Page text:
For 13 years as director of Catholic Ministries at Cal State L.A., Robert Warren met the needs of hundreds of students. He had joined them at Mass, listened to their concerns and smiled at their triumphs.
So when he entered his office on campus earlier this week, Warren was a little surprised by what he saw--students huddled to talk about holding a bake sale to help his family.
Warren, 52, is one of scores of employees of the Roman Catholic Archdiocese of Los Angeles who are losing their jobs because of $4.3 million in cutbacks in the church's $42-million headquarters operating budget.
Offices of seven ministries, including outreach programs to college students, women, gay men and lesbians, ethnic groups, and those with physical and mental disabilities, are being closed in mid-October.
Others, including family life, prison and religious education ministries are seeing their work forces cut by as much as 50%. So far, 60 positions have been cut.
The retrenchment by the nation's most populous Roman Catholic archdiocese, which covers Los Angeles, Ventura and Santa Barbara counties, began to take on a human face Thursday.
Sister Suzanne Jabro, director of Detention Ministry, spoke of an encounter between a prisoner and his departing chaplain, Deacon Paulino Juarez-Ramirez.
"Who is going to care for us?," the prisoner asked.
"We just don't know yet," Jabro said the deacon replied.
At archdiocesan headquarters in the Mid-Wilshire district, an older employee offered to give up her salary so a man with a young family could keep his job. A nun volunteered to call her superior to ask if her salary could be paid to someone else. "I was really moved," said Jabro, who spoke of the offers on Thursday.
"They're not just names and numbers," said Tod Tamberg, archdiocesan spokesman. "They're friends and co-workers. I know these people. That makes it doubly difficult."
Along with sadness and anxiety, there has also been anger. Some employees on Thursday wondered why Cardinal Roger M. Mahony was not present when the headquarters staff was warned of the upcoming budget cuts during a meeting Sept. 10. Mahony told The Times on Wednesday he did not attend because Msgr. Terrance L. Fleming, who, as vicar general is, in effect, his chief of staff, was in charge of departments.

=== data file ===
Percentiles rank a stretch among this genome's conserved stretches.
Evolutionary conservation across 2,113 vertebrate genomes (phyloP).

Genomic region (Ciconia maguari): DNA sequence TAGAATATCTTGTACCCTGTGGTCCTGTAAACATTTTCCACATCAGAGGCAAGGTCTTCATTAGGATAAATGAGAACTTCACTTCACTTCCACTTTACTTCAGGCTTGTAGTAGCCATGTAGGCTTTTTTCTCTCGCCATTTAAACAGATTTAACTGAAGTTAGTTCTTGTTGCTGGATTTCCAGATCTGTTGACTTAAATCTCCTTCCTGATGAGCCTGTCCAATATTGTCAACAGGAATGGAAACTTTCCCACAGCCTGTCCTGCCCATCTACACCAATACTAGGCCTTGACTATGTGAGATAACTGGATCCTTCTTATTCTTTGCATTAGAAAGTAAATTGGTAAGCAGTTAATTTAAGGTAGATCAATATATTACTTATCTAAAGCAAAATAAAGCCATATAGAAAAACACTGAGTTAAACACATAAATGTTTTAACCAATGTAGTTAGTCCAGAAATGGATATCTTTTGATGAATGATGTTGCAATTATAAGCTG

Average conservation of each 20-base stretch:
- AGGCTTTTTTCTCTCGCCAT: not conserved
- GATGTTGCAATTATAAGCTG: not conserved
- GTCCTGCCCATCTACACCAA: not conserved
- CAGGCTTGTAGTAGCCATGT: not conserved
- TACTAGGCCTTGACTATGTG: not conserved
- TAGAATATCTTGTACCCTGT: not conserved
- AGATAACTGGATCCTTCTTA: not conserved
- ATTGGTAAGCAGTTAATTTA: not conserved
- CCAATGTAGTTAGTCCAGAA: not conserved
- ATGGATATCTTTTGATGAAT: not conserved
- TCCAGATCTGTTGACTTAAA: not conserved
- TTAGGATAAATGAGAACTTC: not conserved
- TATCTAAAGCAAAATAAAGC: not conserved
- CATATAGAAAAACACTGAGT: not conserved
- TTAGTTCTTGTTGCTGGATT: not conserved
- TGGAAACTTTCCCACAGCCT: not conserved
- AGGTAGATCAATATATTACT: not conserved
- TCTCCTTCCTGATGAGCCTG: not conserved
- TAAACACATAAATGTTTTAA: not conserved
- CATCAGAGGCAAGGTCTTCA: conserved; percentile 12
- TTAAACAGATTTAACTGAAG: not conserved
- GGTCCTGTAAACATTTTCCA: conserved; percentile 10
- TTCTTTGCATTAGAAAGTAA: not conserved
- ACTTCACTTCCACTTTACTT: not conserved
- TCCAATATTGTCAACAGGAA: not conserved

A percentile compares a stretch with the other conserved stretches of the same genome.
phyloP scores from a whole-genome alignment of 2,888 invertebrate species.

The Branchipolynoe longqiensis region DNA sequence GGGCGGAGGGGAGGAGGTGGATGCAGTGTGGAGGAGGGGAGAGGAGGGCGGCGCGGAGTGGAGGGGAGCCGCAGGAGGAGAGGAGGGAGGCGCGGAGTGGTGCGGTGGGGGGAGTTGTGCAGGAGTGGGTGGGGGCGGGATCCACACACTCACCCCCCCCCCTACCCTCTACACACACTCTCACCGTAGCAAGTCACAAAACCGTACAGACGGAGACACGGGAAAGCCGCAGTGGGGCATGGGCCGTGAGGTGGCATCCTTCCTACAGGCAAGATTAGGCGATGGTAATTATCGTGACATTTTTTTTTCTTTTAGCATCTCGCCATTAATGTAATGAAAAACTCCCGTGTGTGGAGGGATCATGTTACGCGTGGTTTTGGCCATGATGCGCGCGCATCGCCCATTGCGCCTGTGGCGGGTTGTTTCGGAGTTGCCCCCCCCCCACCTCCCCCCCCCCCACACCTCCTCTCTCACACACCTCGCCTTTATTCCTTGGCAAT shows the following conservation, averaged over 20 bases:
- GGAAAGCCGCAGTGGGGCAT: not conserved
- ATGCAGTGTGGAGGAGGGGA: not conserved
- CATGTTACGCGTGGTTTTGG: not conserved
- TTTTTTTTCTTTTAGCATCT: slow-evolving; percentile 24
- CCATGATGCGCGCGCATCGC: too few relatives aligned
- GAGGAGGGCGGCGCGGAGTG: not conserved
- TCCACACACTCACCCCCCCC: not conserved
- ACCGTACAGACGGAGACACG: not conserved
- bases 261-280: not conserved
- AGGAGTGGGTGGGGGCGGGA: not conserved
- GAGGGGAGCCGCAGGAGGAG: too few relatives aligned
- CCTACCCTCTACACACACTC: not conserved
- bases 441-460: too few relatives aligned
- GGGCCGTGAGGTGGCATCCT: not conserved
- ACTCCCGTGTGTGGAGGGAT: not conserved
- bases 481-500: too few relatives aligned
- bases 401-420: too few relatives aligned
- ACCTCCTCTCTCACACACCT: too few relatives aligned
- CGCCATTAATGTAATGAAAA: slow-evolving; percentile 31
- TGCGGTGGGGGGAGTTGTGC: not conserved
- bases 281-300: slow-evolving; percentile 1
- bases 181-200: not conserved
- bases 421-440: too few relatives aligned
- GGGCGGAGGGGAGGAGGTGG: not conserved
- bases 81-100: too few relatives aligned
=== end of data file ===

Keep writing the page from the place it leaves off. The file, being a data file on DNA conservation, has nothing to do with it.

"He had the answers to all the questions I didn't have," Mahony said.
Some employees also speculated that the meeting date--just a day before the anniversary of the Sept. 11 terrorist attacks--was chosen because the news media would likely be preoccupied.
But most of the concern was over what would happen to those served by ministries being closed.
Mahony has said he expects local parishes to pick up many of the tasks. Others question whether that is realistic.
In jails and prisons, "volunteers just can't walk in. These are secure facilities. [Volunteers] have to be cleared. They have to be trained and supervised. There are sections like solitary confinement where a volunteer is not going to be wandering," said Jabro.
The detention ministry is losing half of the 24 full-time Catholic chaplains who serve incarcerated men, women and juveniles, as well as their families, and victims of crime.
The chaplains also have supervised 1,400 volunteers, who visit jails on behalf of the church.
"This will dramatically affect the L.A. County Jail and Twin Towers," Jabro said.
At the college ministry, Father Robert Sadowski, director of University Catholic Center, which serves UCLA, said parishes near many campuses already find it difficult to meet the needs of their own people without adding campus ministry. The UCLA program is not being cut, although programs at six other campuses will end.
"Campus life is a different animal than parish ministry. It's not something that is easy to succeed at if you're really not doing it full time," Sadowski said. For a campus ministry to flourish, students must feel a connection to a campus minister, he said.
"If you're doing things out of your back pocket, it's going to be very difficult to succeed," Sadowski said. "I'm not saying you can't succeed, but it just increases the difficulty level exponentially."
At Cal State L.A., Warren said that even though he has lost his job, he is focusing on keeping the Catholic student group together after he leaves. He is leaving them with telephone numbers to call if they want a priest to celebrate Mass or arrange a retreat or need material for Bible study or personal growth workshops.
"We're giving them as many resources as possible," Warren said. "Our students are really phenomenal. But they all go to school full time and work a minimum of 20 to 40 hours a week.
"It's never been done before, but I've seen students do phenomenal things," he said. "We've put together some incredible service projects at the last minute."
As for his own future, Warren said he is telling his students not to worry about him. "I made it clear, we'll survive and I'll move on. I have a severance package."